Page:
The results of our simulation study finally indicate that machine learning methods can be helpful for preventing misspecification bias for some, but not all, adjustment methods. Indeed, for all methods that include an outcome modeling component (standardization, bias-corrected matching, TMLE and augmented overlap weight), the results under a machine learning implementations were very similar to those obtained under the ideal case of a correct parametric specification for all considered performance metrics. As such, the routine use of machine learning algorithms for performing confounders adjustment may have benefits to help preventing bias without paying a price in terms of power. On the other hand, methods that focus only on modeling the treatment (inverse probability weighting, matching and overlap weight) had considerable bias when employing a machine learning implementation. A possible explanation for these results is that machine learning algorithms may tend to more often predict treatment probabilities close to 0 or 1 because they are better able to fit the observed data, thus exacerbating practical positivity violations.

Standardization was the method that overall performed best, closely followed by the augmented overlap weight in most scenarios and sometimes also by TMLE. In practice, we warn that the choice of an approach should not only be guided by its performance, but also by the question of interest. For example, if the goal is to inform about a decision that would apply at the whole population level, the average effect in the entire population would be the one that is of most interest, whereas if the question is to help the decision in cases where several treatment options are possible, the methods that estimate an effect in the subgroups where there is overlap would likely be more appropriate.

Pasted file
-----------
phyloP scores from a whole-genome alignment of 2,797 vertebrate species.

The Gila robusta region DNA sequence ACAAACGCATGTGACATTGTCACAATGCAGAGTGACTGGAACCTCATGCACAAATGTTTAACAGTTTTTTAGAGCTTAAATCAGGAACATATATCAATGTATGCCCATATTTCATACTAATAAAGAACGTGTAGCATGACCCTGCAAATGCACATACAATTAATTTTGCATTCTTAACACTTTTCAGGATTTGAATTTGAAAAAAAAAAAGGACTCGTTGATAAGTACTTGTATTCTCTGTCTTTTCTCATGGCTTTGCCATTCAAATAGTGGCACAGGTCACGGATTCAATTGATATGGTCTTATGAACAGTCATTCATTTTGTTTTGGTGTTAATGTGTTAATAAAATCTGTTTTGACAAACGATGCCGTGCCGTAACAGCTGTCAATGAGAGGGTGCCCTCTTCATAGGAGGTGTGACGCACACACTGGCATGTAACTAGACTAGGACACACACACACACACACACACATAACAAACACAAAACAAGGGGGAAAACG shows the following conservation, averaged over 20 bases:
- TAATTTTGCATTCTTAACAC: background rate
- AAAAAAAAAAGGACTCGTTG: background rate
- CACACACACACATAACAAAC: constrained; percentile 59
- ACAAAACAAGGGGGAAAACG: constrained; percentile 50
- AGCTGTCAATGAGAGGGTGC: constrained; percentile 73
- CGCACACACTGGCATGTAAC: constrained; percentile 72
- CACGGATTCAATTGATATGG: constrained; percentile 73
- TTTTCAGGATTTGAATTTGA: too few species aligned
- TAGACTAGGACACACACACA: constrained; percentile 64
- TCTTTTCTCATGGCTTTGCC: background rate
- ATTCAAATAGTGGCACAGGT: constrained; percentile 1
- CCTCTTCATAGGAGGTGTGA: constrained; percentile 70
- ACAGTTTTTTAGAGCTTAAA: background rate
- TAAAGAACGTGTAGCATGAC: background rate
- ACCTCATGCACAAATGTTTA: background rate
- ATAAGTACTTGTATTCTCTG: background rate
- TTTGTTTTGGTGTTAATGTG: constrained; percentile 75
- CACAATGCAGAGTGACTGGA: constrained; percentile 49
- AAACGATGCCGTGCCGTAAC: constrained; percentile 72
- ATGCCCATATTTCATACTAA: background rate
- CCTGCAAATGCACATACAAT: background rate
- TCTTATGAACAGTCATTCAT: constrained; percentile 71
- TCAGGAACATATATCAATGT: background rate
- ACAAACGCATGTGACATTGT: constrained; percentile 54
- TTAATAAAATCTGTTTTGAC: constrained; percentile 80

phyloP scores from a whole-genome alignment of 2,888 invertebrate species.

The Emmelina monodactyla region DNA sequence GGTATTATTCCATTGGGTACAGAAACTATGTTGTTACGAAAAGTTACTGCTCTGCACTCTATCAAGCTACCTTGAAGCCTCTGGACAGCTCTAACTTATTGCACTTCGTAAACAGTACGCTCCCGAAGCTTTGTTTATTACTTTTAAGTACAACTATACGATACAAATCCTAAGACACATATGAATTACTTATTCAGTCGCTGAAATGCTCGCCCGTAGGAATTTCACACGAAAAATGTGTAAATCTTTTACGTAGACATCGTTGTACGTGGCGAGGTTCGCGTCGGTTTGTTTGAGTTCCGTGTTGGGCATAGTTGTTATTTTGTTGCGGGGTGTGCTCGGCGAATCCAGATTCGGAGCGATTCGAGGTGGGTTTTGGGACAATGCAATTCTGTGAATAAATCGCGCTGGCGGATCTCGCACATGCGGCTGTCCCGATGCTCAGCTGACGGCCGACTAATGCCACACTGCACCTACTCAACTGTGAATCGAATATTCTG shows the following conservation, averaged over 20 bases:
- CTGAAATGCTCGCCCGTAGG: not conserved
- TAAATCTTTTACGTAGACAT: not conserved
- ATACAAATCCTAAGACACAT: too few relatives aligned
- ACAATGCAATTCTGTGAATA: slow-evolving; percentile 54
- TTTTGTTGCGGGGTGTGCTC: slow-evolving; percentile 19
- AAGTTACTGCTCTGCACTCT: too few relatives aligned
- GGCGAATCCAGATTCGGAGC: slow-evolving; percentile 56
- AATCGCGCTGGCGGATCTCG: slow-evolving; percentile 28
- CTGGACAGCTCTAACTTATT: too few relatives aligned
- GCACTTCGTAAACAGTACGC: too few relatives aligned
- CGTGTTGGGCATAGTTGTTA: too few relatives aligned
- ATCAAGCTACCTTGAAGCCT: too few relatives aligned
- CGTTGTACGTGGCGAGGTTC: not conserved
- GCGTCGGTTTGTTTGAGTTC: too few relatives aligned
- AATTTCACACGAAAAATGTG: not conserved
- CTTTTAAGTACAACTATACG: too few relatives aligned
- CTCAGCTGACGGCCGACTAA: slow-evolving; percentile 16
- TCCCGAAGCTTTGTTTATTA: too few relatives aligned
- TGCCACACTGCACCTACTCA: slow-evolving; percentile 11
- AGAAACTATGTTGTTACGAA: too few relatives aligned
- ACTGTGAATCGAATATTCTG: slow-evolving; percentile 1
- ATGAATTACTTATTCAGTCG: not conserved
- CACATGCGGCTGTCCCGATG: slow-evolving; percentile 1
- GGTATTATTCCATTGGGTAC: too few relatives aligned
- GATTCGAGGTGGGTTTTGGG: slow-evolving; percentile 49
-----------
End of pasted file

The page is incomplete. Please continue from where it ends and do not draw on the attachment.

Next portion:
Based on the context of the wildfire growth problem and the results of the simulation study, we decided to estimate the effect of initial attack interventions using the augmented overlap weight estimator, implemented with machine learning algorithms. The adjusted associations we observed were counter-intuitive: the more aggressive the intervention was, the larger was the probability that fires grew. These associations are very unlikely to represent the true causal effect. Based on our simulation study’s results, we do not expect these results can be explained by residual confounding due to measured confounders or to non-positivity. We thus hypothesize that residual confounding due to important non-measured confounders is present, despite the fact we have made important efforts to include multiple potential confounders in our analysis. Having accounted for the factors previously shown to affect the probabilities of fire growth after initial attack in this system [4], we are unable to advance a more precise explanation.

Ultimately, the findings from this study originate from simulation studies and are thus limited to the contexts that were investigated. However, the plasmode simulation based on real data helped understanding the performance of these approaches in a realistic setting. Bias elimination relies on the fact that all confounders are measured, which arguably never occurs in practice. As such, at least some amount of residual confounding due to unmeasured confounders is inevitably present in real data analyses. This is most likely the explanation for the counter-intuitive associations we have observed in the wildfire analysis. While comparing the effect of fire-fighting interventions using observational data is fraught with multiple challenges, we believe it is essential to better inform fire managers regarding the best course of action when wildfires occur. We hope our study will stimulate others to attempt facing these challenges.

Acknowledgments

This research was funded by the Natural Sciences and Engineering Research Council of Canada grant # 2016-06295. S. A. Diop was also supported by a scholarship of Excellence from the Faculté de sciences et de génie of Université Laval. D Talbot is a Fonds de recherche du Québec - Santé Chercheur-Boursier.